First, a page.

US President Barack Obama has ended months of equivocation on the issue of gay marriage by saying he thinks same-sex couples should be able to wed.
He told ABC News: "It is important for me to go ahead and affirm that I think same-sex couples should be able to get married."
Mr Obama has become the first US president to back gay marriage.
In recent days, Vice-President Joe Biden and cabinet member Arne Duncan had expressed support for gay unions.
The interview with ABC News' Robin Roberts was apparently hastily arranged as Mr Obama came under mounting pressure to clarify his position on the issue.
During the ABC interview, which airs later on Wednesday, Mr Obama pointed to his administration's commitment to increasing rights for gay citizens.
He cited the repeal of the military's 'don't ask, don't tell' policy and said his administration had dropped support for the Defense of Marriage Act.
"I've stood on the side of broader equality for the LGBT community. I hesitated on gay marriage in part because I thought civil unions would be sufficient," Mr Obama said.
He added: "I was sensitive to the fact that for a lot of people, the word 'marriage' was something that evokes very powerful traditions, religious beliefs and so forth.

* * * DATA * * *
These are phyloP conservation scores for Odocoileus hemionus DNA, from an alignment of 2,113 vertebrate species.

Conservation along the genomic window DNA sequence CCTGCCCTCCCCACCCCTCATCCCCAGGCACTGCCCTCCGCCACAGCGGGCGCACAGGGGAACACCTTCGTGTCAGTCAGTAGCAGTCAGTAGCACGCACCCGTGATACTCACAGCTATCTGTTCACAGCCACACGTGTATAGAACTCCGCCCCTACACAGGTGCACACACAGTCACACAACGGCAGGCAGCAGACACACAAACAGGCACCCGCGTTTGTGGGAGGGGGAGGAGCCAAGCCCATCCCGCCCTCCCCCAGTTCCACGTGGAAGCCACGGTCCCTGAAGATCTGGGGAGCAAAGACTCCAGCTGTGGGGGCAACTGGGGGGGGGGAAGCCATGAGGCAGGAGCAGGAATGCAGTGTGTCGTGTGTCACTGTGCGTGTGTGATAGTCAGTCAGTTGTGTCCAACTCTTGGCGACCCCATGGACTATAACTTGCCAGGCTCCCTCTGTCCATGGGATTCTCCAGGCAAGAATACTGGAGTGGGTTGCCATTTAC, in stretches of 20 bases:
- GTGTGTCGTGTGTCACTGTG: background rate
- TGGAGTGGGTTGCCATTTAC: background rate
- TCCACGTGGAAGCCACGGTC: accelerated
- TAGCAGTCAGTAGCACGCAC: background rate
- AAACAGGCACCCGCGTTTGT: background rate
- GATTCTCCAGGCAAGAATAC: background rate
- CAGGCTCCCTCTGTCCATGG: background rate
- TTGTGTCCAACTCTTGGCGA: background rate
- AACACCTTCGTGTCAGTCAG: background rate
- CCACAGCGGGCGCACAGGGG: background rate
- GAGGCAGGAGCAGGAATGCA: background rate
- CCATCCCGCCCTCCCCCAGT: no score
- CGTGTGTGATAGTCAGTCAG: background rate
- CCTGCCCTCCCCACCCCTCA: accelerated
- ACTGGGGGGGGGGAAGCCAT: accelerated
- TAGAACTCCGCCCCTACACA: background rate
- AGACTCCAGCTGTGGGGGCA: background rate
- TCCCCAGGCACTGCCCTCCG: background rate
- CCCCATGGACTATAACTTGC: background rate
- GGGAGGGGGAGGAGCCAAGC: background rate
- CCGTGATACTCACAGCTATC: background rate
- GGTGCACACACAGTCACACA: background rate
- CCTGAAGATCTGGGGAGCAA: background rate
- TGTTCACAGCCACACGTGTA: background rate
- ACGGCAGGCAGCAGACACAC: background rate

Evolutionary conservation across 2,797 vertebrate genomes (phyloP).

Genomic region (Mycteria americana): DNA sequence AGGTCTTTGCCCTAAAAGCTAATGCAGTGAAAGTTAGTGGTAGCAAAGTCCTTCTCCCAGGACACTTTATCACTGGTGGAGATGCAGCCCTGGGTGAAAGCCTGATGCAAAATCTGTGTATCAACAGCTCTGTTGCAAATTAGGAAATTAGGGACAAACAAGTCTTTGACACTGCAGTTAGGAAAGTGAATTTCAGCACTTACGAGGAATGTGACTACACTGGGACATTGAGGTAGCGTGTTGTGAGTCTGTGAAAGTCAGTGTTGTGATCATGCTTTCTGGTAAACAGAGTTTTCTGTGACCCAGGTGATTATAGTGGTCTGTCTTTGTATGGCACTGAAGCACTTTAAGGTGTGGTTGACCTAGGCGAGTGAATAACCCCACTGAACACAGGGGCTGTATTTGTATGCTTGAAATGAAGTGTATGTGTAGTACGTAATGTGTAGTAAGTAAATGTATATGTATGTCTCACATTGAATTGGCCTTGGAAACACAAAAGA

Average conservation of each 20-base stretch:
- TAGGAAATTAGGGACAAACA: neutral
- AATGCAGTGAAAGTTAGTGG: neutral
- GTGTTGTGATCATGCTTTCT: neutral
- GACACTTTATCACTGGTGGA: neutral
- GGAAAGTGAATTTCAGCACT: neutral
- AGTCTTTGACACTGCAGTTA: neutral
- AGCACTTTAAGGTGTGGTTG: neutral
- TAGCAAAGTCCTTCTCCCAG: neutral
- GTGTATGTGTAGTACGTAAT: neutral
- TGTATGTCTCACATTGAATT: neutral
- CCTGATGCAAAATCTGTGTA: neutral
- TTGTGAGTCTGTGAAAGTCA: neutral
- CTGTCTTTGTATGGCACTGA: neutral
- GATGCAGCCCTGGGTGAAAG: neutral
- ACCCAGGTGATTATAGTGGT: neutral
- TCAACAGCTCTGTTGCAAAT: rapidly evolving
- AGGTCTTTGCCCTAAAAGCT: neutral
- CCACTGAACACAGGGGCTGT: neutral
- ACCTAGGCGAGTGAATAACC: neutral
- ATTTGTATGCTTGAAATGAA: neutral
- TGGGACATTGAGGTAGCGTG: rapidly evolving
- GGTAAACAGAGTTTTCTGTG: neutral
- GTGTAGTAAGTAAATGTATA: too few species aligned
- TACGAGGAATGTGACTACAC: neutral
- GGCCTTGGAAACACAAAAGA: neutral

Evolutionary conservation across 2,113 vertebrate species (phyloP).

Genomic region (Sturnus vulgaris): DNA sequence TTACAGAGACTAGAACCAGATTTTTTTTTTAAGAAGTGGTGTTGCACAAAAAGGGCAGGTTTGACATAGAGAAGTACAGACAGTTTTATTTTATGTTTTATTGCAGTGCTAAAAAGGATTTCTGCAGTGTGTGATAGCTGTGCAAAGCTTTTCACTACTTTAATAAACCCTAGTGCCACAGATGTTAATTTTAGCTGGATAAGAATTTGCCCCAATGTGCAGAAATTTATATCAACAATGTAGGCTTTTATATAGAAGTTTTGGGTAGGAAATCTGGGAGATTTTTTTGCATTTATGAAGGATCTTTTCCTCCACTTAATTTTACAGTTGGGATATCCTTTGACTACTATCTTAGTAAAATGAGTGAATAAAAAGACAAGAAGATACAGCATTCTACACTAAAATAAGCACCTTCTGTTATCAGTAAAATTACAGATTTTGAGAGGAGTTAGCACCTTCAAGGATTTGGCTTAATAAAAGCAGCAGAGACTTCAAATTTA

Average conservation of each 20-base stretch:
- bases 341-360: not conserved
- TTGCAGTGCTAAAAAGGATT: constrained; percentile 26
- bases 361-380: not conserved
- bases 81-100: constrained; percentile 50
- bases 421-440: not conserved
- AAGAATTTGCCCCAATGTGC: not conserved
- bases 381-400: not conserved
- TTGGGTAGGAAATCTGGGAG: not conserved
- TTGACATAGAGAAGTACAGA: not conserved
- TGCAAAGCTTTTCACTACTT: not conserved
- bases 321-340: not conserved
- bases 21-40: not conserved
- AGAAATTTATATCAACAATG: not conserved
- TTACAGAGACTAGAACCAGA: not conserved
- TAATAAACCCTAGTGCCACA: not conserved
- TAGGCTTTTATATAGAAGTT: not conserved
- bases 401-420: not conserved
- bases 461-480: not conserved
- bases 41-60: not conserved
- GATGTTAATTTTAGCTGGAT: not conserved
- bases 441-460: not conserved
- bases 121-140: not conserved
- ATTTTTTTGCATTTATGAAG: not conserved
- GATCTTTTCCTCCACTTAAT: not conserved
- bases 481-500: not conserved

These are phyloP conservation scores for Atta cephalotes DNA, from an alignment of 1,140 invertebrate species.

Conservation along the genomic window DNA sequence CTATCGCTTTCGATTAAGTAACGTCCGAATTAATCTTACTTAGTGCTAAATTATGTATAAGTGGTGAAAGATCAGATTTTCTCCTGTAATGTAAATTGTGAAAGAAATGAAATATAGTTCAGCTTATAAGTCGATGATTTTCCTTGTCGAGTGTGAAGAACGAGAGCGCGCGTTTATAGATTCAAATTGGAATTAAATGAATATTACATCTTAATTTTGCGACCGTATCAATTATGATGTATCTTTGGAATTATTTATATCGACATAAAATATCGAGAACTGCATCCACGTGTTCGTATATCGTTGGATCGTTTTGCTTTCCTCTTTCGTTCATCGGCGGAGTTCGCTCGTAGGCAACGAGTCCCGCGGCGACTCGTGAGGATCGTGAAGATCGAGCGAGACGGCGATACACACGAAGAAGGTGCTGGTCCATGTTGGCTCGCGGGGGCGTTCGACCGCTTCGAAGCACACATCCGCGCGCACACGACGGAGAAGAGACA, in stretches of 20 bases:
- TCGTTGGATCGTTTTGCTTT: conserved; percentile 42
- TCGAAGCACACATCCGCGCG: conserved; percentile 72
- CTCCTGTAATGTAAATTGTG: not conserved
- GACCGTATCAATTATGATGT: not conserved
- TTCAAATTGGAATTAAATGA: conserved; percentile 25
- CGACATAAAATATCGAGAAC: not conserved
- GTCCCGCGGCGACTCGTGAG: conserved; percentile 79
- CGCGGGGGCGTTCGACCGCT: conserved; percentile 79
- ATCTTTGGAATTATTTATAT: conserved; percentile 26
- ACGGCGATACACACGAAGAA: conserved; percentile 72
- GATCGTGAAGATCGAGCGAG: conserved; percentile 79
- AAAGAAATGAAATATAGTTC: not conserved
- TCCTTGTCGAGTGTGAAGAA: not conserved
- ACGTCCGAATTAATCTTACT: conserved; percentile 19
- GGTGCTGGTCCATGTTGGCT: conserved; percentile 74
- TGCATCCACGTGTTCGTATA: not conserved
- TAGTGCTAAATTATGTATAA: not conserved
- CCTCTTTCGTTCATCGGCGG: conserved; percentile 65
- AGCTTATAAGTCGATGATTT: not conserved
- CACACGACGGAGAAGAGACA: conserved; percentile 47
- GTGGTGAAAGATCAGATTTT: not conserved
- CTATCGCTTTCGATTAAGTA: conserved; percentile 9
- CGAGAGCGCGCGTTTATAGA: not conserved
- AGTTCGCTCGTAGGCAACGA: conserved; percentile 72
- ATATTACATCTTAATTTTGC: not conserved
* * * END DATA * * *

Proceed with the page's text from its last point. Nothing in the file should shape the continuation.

"But I have to tell you that over the course of several years as I talked to friends and family and neighbours, when I think about members of my own staff who are in incredibly committed monogamous relationships, same-sex relationships, who are raising kids together, when I think about those soldiers or airmen or marines or sailors who are out there fighting on my behalf and yet feel constrained, even now that 'don't ask don't tell' is gone, because they are not able to commit themselves in a marriage," Obama said.
"At a certain point, I've just concluded that for me personally it is important for me to go ahead and affirm that I think same-sex couples should be able to get married."
In 2010, Mr Obama said his views on the issue were "evolving", a stance that had frustrated gay rights supporters and donors.
His comments came a day after North Carolina approved a constitutional amendment effectively banning same-sex marriage or civil unions.
Before that vote, the Obama campaign had opposed the measure, which was passed with 61% in favour and 39% against.
While Mr Obama is the first US president to support gay marriage, correspondents said the president's views on gay marriage were likely to upset some voters.
Some African-American voters oppose same-sex marriage on religious grounds.
Mitt Romney, the Republican candidate who is all but certain to challenge Mr Obama for the White House in November's elections, reiterated that he did not support gay marriage.
The former Massachusetts governor told a Fox News affiliate: "I indicated my view, which is I do not favour marriage between people of the same gender, and I do not favour civil unions if they are identical to marriage other than by name.
"My view is the domestic partnership benefits, hospital visitation rights, and the like are appropriate but that the others are not."
A Gallup poll on Tuesday suggested that 50% of Americans were in favour of legalising gay marriage - a slightly lower proportion than last year - while 48% said they would oppose such a move.